Hours before the opening of her career counseling practice, Gilda Greco discovers the body of golden girl, Carrie Ann Godfrey, neatly arranged in the dumpster outside Gilda’s office. Gilda’s life and budding career are stalled as Detective Carlo Fantin, her former high school crush, conducts the investigation. When three more dead blondes turn up, all brutally strangled and deposited near Gilda’s favorite haunts, she is pegged as a prime suspect for the murders.
Frustrated by Carlo’s chilly detective persona and the mean girl antics of Carrie Ann’s meddling relatives, Gilda decides to launch her own investigation. She discovers a gaggle of suspects, among them a yoga instructor in need of anger management training, a lecherous photographer, and fourteen ex-boyfriends.
As the puzzle pieces fall into place, shocking revelations emerge, forcing Gilda to confront the envy and deceit she has long overlooked.
Former colleagues, especially those on the cusp of retirement, smile politely and move on to safer topics. Younger friends and relatives frown and ask for clarification. Other creatives prefer to talk about leaving a footprint, sailing beyond the sea of troubles, or discovering new oceans. But to me, the concept of a second act makes more sense. In a play, that’s where the story really takes off and the characters work hard to resolve their conflicts.
A second act is not a “start over from scratch” situation where we erase all the mistakes and lessons of our past. People who continually attempt to relive that first act usually make the same mistakes, encounter frustration and actually make things worse. Unfortunately, we have too many examples of public falls from grace that are continually replicated.
Instead, we should keep in mind William Shakespeare’s advice—What’s past is prologue—and work hard to transform our first act lessons into second act blessings.
A daunting task but doable.
After retiring from a 31-year teaching career, I joyfully spent two weeks getting rid of files, giving away books and binders, and eliminating all traces of my teacher persona. While I experienced many satisfying moments during those years, I was ready to leave those memories behind and focus on a new vision.
To experience any kind of personal growth, there must be a place—even if it’s only a tiny crack—for that process to begin.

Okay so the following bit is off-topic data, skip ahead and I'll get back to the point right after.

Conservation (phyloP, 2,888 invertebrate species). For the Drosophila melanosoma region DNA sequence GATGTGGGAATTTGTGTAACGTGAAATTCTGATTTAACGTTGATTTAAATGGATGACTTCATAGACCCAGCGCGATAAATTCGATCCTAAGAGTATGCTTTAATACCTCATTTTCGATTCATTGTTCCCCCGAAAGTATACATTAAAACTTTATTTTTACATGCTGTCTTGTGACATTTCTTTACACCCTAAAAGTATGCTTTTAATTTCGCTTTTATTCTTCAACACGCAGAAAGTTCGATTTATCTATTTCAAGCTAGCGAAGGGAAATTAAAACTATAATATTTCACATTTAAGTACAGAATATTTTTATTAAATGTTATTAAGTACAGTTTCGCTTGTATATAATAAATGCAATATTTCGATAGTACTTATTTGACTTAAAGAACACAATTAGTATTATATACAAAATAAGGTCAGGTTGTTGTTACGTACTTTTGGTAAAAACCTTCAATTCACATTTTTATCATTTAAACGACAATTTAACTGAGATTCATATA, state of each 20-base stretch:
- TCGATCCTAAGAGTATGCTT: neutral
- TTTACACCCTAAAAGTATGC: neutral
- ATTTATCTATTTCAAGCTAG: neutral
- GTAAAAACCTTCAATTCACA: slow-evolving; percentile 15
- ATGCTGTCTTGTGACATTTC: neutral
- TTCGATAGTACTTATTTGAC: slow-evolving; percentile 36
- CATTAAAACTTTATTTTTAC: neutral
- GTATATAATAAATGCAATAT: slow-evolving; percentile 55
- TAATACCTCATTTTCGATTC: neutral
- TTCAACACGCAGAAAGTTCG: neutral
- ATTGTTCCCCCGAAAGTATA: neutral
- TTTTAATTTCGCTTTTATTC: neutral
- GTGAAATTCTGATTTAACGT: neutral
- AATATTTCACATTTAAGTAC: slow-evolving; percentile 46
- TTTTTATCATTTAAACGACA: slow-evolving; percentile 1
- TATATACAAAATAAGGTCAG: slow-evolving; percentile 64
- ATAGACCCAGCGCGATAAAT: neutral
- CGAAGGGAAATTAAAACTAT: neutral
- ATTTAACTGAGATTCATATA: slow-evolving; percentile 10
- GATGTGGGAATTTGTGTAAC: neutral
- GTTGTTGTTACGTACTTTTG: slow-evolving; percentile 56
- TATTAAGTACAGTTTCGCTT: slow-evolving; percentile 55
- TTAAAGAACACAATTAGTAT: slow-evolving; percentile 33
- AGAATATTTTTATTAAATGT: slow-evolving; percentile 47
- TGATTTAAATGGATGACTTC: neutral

I made it very clear that I wouldn’t be supply teaching, tutoring or doing anything remotely connecting to education. As a result, I ended up with large, unfilled blocks of time. To counteract the boredom, I decided to experiment with anything that caught my attention. I signed up for creative writing workshops and online courses, joined Toastmasters, took advantage of a summer yoga special, and attended local readings and lectures.
Practice Self Care
During that first year, I would write feverishly and forget about stopping to prepare lunch or dinner. Hungry and tired, I would then reach for sugar-laden snacks or order a pizza. Knowing that I could no longer blame my poor eating habits on lunches curtailed by extra help sessions, meetings, and incessant school bells, I took responsibility for my own recharge and repair.
I invested in a bird clock. Each hour, one of my feathered friends, among them the Song Sparrow, Northern Mockingbird, and Black-Capped Chickadee, chirp and remind me to pace myself.
I also needed to incorporate more physical activity into my schedule. It took a bit of juggling and experimentation, but I finally achieved a balanced exercise regimen that includes cardio (treadmill), weight resistance, and yoga.
Find Your Tribe
I enjoyed sharing my new experiences with my teacher friends but started to notice glazed expressions in the middle of conversations. I took immediate action, venturing out to local writing clubs and signing up for courses and seminars. Later, I joined Sisters in Crime, Guppies, Crime Writers of Canada, and Romance Writers of America. With my new tribe of writers and creatives, I can comfortably chat for hours on end about the Oxford comma, editing, query letters, traditional vs. self-publishing…
About the Author
In high school, Joanne dabbled in poetry, but it would be over three decades before she entertained the idea of writing as a career. She listened to her practical Italian side and earned degrees in mathematics and education. She experienced many fulfilling moments as she watched her students develop an appreciation (and sometimes, love) of mathematics. Later, she obtained a post-graduate diploma as a career development practitioner and put that skill set to use in the co-operative education classroom. She welcomed this opportunity to help her students experience personal growth and acquire career direction through their placements.
In 2008, she took advantage of early retirement and decided to launch a second career that would tap into her creative side and utilize her well-honed organizational skills. Slowly, a writing practice emerged. Her articles and book reviews were published in newspapers, magazines, and online. When she tried her hand at fiction, she made reinvention a recurring theme in her novels and short stories. A member of Sisters in Crime, Crime Writers of Canada, and Romance Writers of America, Joanne writes paranormal romance, cozy mysteries, and inspirational literature from her home base of Guelph, Ontario.
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